Lockheed Martin Corp. CEO Jim Taiclet, speaking on a call this week to discuss better-than-expected second-quarter results, said any downturn in defense spending may have "silver linings" for the company if it presents an opportunity for M&A. Odds are there won't end up being cuts to the defense budget. Spending decisions historically are linked more closely to the geopolitical environment than economic or deficit woes, and threats abound from China to Russia to North Korea. That makes defense stocks look like a bargain right now, regardless of who wins the upcoming presidential election. But Taiclet, who officially took over the CEO post in June, has a history of dealmaking in his prior position as the head of wireless infrastructure company American Tower Corp. In an interview with Bloomberg News, he ranked M&A ahead of share buybacks, which he views as a last resort "that means I didn't have a better use for my cash." The dividend and R&D spending are the first priorities. One thing he will not be buying is a commercial aerospace business, no matter how cheap they may be right now. He may, however, draw on his experience as a telecommunications executive and look slightly outside of the typical defense purview to things like artificial intelligence. 

Elon Musk's Space Exploration Technologies Corp. is in talks to raise $1 billion in new funding at a price of $270 a share, people with knowledge of the matter tell Bloomberg News. That would imply a valuation of about $44 billion, before taking into account the new capital, making SpaceX one of the most valuable venture-backed companies in the U.S. SpaceX has outperformed Boeing Co. in the quest to develop commercially-manufactured aircraft capable of ferrying humans to space. A SpaceX capsule succeeded in delivering astronauts to the International Space Station in May, while a rival offering from Boeing encountered a software glitch and had to cut its flight short. The National Aeronautics and Space Administration earlier this month touted the benefits of SpaceX's approach to software development — with engineers taking more "ownership" of the final product — over the more traditional but siloed method used by Boeing.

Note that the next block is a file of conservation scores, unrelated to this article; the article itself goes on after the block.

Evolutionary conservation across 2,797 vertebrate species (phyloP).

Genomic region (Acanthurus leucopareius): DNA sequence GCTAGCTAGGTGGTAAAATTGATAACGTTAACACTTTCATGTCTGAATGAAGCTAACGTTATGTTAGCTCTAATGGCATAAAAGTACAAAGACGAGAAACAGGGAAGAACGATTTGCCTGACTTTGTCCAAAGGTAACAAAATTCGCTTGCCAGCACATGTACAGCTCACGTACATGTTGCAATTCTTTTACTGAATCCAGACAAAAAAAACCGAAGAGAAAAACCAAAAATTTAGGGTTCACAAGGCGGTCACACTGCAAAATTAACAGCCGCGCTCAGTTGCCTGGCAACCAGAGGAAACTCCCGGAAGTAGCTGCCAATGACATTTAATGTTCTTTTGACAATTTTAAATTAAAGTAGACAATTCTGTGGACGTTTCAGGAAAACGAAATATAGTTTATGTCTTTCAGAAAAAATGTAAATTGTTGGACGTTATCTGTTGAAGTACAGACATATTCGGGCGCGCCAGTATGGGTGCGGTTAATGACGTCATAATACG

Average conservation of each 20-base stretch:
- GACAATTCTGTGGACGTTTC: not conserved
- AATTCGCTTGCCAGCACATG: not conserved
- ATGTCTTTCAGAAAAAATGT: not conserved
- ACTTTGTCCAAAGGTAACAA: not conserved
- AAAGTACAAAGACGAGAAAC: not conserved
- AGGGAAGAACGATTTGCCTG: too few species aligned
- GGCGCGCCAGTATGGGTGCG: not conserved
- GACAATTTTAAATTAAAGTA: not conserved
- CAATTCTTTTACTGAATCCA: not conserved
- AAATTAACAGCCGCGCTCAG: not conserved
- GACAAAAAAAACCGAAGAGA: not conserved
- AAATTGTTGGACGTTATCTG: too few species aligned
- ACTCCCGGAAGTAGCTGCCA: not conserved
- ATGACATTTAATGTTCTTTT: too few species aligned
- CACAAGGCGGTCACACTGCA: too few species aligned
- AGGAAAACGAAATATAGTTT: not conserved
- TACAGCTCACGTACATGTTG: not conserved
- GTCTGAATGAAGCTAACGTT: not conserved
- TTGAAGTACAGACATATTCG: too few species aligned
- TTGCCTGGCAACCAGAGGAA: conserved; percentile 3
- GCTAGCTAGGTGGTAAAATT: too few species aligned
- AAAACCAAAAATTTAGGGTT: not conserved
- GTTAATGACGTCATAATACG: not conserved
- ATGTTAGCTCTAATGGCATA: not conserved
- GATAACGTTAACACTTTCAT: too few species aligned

Books! It's a big month for the publication of books focusing on the industrial sector. "Lessons From the Titans" by Melius Research analysts Scott Davis, Carter Copeland and Rob Wertheimer looks at leadership success stories (Honeywell, Danaher Corp. and Caterpillar Inc.) and failures (Boeing and General Electric Co.). For more on what went so tragically wrong at GE, Wall Street Journal reporters Thomas Gryta and Ted Mann have published "Lights Out: Pride, Delusion and the Fall of General Electric."Lastly, former Honeywell CEO Dave Cote in late June published "Winning Now, Winning Later," a leadership bible on managing for both the short and long term. I haven't had the opportunity to read these yet, but I am looking forward to doing so post-earnings season.